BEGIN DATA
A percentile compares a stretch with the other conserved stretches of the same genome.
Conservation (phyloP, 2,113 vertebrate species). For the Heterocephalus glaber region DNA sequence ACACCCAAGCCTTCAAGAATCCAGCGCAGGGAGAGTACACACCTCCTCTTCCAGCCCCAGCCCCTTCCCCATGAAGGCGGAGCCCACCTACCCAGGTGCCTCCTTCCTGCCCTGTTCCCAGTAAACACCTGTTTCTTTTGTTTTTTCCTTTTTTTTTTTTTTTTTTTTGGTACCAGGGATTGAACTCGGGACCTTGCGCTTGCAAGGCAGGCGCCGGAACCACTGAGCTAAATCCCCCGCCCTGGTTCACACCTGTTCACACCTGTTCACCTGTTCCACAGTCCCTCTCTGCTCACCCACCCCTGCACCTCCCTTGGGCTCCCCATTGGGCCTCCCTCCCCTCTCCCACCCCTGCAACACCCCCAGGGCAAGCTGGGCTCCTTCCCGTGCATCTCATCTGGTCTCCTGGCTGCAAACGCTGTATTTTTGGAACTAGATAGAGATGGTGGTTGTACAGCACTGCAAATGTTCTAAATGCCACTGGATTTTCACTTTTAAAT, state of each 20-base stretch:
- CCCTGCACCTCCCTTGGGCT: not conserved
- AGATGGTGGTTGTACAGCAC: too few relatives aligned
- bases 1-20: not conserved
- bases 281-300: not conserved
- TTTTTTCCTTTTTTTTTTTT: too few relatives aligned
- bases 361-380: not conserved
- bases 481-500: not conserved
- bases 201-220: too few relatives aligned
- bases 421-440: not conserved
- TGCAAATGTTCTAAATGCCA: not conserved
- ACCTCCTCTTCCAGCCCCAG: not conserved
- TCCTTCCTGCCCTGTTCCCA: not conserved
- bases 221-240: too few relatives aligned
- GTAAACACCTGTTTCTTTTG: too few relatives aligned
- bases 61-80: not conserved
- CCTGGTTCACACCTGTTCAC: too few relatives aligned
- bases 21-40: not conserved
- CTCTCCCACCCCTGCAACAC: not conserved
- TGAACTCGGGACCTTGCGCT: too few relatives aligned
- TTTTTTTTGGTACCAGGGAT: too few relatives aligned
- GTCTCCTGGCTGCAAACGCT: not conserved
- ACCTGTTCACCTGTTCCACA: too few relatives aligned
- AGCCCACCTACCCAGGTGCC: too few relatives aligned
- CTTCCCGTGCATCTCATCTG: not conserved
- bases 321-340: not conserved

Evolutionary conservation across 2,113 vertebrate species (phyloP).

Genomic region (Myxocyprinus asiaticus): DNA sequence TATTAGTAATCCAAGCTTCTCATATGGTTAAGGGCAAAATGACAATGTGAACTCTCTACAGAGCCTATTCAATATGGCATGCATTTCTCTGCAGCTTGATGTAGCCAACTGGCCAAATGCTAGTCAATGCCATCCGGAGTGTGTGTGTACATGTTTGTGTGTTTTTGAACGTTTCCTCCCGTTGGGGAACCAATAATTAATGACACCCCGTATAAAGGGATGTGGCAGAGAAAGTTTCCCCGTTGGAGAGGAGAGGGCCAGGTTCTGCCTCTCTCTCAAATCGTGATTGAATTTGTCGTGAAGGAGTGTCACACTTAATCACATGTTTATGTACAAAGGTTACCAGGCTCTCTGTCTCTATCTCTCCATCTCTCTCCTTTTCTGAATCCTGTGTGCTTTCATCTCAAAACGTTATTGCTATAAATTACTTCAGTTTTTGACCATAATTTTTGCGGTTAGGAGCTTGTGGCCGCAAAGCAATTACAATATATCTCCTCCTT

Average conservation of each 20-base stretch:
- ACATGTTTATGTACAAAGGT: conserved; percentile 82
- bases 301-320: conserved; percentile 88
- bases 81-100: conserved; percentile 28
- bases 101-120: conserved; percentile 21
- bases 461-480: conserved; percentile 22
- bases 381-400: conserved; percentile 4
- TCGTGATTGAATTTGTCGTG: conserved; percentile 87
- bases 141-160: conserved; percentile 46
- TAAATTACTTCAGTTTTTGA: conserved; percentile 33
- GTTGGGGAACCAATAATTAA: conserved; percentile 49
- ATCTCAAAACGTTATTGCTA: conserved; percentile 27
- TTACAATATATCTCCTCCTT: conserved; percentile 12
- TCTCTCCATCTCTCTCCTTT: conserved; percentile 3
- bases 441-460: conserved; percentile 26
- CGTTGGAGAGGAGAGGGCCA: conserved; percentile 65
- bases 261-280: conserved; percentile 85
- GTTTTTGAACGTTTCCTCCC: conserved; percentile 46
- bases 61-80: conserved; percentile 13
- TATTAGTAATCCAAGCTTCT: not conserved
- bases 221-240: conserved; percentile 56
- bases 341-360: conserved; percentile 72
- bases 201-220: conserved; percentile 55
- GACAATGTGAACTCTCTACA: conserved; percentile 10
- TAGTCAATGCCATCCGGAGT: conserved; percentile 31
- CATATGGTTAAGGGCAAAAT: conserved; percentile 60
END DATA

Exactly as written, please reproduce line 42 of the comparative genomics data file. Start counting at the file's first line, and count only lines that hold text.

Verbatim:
- TTACAATATATCTCCTCCTT: conserved; percentile 12